2021 SAFETY TOWN, USA classes in Jeffersonville will begin June 7, 2021 at 2204 Renfroe Way – at Jeffersonville Fire Station # 2.
SAFETY TOWN is designed for ages 5-7 and is free. It is sponsored by the Pilot Club of Jeffersonville, the City of Jeffersonville and the Jeffersonville No. 2 Fire Station.
Classes will meet from Monday to Friday with lunch included. There are four sessions to choose from – the first two sessions will take place from June 7 to June 11 from 8:30 a.m. to 10:45 a.m. or from 11:15 a.m. to 1:30 p.m. The last two sessions will take place from June 14 to June 18 after the same schedule. Lunch will be provided by the Greater Clark County Schools Nutrition Program.
SAFETY TOWN uses a controlled traffic situation on the Safety Town track where every child is safe and supervised. In the classroom, children receive training on the rules and guidelines for safety in electricity, fire, water, stranger awareness, anti-bullying, ways to protect their brains, good use of medication, helmet, bicycle, pedestrian and traffic safety.
Registration forms are available from the Jeff Parks office at 812-285-6440 or www.jeffparks.org; Pilot Club on the Jeffersonville Facebook page and at Jeffersonville Fire Station # 2 where Safety Town is held. Forms can also be requested by sending an email to [email protected]
Clarksville resident receives scholarship
Taylor Wooten, young girl from Franklin College, daughter of Cindy Wooten and Marshall Stacy, both of Clarksville, received the Indianapolis Press Club Foundation Fellowship for the Deadline Reporting category.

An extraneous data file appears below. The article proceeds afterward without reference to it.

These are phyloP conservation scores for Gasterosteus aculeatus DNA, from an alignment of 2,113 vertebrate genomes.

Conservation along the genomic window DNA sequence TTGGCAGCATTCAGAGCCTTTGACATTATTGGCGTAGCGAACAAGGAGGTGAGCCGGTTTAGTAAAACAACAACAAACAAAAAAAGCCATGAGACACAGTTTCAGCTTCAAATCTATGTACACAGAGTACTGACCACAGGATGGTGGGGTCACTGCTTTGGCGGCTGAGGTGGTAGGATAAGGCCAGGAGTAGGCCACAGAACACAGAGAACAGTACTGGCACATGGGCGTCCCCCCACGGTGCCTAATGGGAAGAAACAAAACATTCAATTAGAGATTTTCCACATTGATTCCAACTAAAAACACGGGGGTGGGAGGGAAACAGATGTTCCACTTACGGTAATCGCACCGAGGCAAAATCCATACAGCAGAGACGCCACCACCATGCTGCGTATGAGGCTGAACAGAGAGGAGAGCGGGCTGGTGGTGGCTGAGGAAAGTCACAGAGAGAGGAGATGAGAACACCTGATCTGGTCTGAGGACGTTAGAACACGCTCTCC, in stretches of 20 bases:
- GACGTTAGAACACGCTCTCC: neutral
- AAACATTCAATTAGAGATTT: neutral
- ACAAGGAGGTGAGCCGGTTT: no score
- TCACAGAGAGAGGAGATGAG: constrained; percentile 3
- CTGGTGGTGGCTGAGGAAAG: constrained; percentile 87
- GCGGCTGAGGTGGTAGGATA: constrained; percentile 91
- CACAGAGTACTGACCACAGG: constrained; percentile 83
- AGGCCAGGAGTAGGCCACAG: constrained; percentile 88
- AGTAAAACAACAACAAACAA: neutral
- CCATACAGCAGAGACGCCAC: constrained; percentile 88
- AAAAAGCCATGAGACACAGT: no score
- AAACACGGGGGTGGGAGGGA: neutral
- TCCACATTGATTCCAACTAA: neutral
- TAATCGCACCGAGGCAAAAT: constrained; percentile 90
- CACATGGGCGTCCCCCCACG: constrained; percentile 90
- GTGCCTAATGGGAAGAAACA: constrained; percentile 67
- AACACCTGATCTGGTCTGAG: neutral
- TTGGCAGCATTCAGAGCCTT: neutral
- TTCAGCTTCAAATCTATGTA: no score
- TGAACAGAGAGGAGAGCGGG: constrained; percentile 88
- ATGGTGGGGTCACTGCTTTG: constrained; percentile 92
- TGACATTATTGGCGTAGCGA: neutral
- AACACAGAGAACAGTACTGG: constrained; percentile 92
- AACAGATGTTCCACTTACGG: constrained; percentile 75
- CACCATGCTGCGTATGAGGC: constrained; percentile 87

Each spring, the Press Club Foundation selects the winners in three categories: news on deadlines, reports and sports articles. The awards are officially named the Last Row Party Scholarship – a nod to the Indianapolis Motor Speedway, which sponsors the scholarships. The scholarships mirror the checks distributed to the back row drivers at the annual Indianapolis 500 race. While these drivers receive checks for 0.31, 0.32 and 0.33 cents, students receive checks in the amount of. $ 1,031 for news on deadlines, $ 1,032 for features and $ 1,033 for sports writing.
Wooten, a multimedia journalism major, submitted two samples of her best work. She shares the honor for first place in the deadline news with college student Goshen Mackenzie Miller. Students from Indiana University and Ball State University won the other two awards.
Wooten is the co-editor of student news magazine The Franklin and an academic member of the track and cross-country teams. Wooten was a journalist for TheStatehouseFile.com, an information site powered by the school’s journalism students. She worked at the Franklin College Office of Communications as a Pulliam Fellow, writing press releases as well as feature articles for the college magazine.
Dicamba herbicide deadline
The Office of Indiana State Chemist is reminding all agricultural applicators that there is a June 20 deadline for applications of most agriculture-related dicamba products in Indiana.
On March 2, 2021, the Indiana Pesticide Review Board voted unanimously to classify all restricted use pesticides containing more than 6.5% dicamba as highly volatile herbicides. This classification was made to allow for the establishment of an application deadline of June 20 in Indiana again in 2021.